To help Kenyans deal with the changing landscape, the World Food Programme has been instructing communities in water-harvesting projects and encouraging a change to drought-resistant crops with promising results: “Some communities have, impromptu, copied WFP projects unassisted because they have seen the benefits to neighboring communities. Understandably, encouraging a change to drought-resistant crops is more of a challenge, as it also means a change of diet, but progress is being made,” notes Prior.
But, it is not just humanitarian agencies like the World Food Programme that are providing assistance to this impoverished nation. Advances in remote sensing systems, which image the Earth’s land surface, have helped pave the way for the creation of the Famine Early Warning System Network (FEWS NET), which built upon an earlier warning system for famine developed by the U.S. Agency for International Development (USAID) in 1985. FEWS NET monitors food security in 20 African countries, Guatemala, Haiti and Afghanistan by using NASA data on long-term changes in rainfall, vegetation, reservoir height and other climate factors to classify food insecurity levels and alert authorities to predicted crises.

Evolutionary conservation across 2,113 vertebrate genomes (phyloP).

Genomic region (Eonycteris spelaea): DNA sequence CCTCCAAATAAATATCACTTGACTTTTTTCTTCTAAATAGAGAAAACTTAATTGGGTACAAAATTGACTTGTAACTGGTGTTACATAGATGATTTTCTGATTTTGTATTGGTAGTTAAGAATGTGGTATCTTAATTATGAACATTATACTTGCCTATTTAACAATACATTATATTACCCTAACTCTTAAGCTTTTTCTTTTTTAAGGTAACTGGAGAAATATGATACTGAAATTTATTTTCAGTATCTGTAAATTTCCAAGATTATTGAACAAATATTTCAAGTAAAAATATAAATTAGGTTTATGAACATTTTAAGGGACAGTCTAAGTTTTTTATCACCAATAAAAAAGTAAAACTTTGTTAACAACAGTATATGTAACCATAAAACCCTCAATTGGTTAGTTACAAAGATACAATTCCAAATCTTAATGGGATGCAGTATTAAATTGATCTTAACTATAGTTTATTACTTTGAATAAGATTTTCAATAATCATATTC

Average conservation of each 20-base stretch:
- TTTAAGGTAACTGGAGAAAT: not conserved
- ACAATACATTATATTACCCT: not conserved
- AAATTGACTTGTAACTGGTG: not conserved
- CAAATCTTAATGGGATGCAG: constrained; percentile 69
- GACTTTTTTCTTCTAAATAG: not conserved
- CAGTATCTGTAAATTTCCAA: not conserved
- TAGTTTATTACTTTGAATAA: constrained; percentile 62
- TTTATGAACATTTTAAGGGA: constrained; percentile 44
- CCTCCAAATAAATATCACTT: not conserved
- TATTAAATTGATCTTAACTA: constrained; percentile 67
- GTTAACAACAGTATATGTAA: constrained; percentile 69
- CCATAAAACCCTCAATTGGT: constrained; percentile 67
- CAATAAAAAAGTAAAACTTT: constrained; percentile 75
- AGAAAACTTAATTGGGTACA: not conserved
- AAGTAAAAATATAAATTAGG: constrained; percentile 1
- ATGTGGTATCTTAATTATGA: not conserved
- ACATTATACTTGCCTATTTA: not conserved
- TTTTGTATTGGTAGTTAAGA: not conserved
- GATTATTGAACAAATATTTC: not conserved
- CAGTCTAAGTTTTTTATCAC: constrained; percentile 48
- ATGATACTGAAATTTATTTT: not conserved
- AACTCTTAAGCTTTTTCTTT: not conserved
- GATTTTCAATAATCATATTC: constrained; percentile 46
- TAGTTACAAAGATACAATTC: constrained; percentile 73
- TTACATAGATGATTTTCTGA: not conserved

However, there is only so much that can be done with this information. The Kenyan drought, though quite problematic on its own, is also exposing many, much deeper problems. The devastating effects of the drought have been further complicated by the area’s pre-existing economic limitations. As Brown explains: “Climate change is challenging the system and exposing its underlying weaknesses from Kenya having not invested in agricultural development.”